German Chancellor Angela Merkel attends the appointment of German Education Minister Johanna Wanka at Bellevue Palace on February 14, 2013 in Berlin, Germany. - 

A slew of GDP numbers out of Europe and Asia today paint a gory picture of the global economy.

Most shocking has been the sharp downturn in the German economy. Europe’s powerhouse shrank by 0.6 percent in the last quarter of last year. Falling exports did most of the damage. The French economy contracted too, and Portugal fell by an alarming 1.8 percent, dragging down the rest of the eurozone in their wake.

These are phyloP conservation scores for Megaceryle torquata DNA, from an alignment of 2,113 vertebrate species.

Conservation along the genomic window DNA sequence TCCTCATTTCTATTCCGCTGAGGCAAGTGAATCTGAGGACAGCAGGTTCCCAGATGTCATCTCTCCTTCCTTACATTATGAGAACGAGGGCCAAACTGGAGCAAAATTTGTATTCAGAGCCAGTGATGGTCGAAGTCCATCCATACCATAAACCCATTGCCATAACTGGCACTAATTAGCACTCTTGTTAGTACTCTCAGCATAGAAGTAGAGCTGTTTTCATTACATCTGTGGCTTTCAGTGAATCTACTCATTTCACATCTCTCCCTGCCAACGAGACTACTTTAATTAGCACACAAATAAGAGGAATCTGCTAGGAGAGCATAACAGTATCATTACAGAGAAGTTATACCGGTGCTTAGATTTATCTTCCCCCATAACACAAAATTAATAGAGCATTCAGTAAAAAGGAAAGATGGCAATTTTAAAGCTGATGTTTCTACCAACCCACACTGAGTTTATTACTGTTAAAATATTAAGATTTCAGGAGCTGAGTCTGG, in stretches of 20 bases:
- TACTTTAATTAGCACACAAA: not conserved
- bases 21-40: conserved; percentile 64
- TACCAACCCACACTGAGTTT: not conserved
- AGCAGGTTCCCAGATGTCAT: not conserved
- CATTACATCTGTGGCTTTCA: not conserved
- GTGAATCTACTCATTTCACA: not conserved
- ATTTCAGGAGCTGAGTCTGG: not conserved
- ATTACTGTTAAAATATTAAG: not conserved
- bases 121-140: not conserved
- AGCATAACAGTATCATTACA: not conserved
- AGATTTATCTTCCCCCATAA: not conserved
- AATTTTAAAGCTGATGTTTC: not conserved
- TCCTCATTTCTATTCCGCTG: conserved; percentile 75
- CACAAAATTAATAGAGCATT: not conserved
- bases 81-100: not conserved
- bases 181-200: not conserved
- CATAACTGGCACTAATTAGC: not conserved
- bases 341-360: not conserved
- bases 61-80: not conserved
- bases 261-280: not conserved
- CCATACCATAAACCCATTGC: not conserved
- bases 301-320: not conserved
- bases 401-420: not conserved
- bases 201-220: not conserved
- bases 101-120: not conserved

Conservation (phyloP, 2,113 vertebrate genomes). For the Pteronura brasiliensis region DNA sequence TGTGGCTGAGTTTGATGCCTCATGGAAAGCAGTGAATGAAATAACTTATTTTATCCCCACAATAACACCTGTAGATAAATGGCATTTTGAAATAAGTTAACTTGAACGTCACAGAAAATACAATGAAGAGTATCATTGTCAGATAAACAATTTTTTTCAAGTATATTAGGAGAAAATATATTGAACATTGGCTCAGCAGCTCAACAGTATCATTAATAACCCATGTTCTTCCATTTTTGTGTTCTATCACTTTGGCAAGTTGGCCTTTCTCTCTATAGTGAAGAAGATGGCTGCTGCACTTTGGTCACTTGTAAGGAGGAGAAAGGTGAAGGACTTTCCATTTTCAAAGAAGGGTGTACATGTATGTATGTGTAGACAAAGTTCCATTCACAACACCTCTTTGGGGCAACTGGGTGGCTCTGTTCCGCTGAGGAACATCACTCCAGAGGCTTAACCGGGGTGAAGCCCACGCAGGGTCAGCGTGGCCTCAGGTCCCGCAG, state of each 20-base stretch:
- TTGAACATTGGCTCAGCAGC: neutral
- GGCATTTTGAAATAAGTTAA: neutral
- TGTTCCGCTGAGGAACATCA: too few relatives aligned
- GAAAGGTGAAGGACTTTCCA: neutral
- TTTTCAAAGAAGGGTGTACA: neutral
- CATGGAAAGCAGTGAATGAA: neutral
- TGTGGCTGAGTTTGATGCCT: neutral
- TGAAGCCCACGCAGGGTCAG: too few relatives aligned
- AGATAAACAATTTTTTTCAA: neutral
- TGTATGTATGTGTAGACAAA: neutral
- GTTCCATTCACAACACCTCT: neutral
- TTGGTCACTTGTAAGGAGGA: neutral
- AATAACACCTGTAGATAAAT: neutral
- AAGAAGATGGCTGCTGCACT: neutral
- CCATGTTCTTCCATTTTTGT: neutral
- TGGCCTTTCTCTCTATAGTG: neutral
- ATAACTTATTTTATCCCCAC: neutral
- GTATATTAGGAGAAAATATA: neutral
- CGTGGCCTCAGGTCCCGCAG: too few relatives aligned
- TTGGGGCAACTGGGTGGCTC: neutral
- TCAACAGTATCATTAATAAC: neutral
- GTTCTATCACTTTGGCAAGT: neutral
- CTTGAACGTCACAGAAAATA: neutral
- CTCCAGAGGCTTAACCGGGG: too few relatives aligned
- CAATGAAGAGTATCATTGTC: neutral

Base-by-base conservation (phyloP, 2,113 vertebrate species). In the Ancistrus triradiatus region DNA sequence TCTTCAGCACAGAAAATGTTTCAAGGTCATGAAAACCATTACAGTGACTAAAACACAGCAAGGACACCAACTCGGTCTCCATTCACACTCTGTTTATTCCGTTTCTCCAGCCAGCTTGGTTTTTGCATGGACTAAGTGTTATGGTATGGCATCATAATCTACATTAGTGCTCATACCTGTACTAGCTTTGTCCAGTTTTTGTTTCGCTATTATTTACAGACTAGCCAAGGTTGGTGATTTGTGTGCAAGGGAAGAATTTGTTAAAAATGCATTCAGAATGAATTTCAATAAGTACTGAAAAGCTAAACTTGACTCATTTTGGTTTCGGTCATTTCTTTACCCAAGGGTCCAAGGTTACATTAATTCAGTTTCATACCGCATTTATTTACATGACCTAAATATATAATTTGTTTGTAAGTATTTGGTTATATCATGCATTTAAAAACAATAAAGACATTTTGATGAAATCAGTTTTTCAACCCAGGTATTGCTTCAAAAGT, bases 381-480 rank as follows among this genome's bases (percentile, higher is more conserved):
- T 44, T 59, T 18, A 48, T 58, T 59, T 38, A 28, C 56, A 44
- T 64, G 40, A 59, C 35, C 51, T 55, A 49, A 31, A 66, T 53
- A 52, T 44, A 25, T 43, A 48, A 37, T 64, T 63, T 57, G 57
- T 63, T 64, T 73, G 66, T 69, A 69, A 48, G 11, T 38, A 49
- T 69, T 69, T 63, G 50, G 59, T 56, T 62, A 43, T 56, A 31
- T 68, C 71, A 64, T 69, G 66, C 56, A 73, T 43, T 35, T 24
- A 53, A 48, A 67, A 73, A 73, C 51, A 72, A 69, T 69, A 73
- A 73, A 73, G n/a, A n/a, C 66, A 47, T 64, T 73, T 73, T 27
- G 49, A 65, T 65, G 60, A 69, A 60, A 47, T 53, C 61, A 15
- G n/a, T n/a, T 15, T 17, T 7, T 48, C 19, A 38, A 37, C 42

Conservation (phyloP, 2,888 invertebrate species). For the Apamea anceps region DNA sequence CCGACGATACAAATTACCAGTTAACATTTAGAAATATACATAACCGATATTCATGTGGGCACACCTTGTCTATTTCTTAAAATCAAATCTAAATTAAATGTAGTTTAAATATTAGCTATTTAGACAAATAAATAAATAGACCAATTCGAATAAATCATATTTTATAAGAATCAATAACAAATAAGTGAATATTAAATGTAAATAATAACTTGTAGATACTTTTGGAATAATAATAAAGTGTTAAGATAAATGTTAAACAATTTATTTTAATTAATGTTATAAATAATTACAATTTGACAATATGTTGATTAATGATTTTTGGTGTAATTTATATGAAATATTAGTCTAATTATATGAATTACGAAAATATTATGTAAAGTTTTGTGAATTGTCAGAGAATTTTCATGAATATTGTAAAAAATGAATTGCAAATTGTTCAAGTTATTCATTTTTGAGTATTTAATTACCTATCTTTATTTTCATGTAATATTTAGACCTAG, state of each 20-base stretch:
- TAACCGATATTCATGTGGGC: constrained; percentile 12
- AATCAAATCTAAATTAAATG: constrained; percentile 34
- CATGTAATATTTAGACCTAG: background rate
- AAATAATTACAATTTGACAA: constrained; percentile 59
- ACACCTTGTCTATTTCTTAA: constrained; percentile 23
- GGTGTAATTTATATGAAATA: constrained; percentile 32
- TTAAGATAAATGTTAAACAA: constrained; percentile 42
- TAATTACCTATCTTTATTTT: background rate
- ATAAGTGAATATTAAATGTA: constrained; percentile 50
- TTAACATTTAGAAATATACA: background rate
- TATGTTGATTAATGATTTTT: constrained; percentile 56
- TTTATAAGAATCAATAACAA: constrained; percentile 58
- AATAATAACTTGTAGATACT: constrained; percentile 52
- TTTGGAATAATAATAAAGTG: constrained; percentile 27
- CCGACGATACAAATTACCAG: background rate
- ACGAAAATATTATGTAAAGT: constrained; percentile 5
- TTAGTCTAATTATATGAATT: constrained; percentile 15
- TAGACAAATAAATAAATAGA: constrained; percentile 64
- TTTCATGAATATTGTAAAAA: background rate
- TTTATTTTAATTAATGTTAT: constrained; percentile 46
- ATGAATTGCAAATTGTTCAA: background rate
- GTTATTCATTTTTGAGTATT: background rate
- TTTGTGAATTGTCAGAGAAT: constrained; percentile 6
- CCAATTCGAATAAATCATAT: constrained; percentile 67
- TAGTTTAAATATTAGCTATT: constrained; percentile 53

The currency bloc as a whole is now mired in a deepening recession. But the pain is not confined to Europe. Japan also saw its output shrivel in the last quarter. Andrew Hilton of the CSFI think tank says this is a global trend:

“Recessions that take place after financial crises are much, much harder to reverse. There’s a lot of historical evidence for that, and we’re finding it out the hard way," says Hilton.

Meanwhile the U.S. is performing relatively well. Better than expected figures on auto sales, retail sales and on exports may well push America’s GDP for the last quarter into positive territory.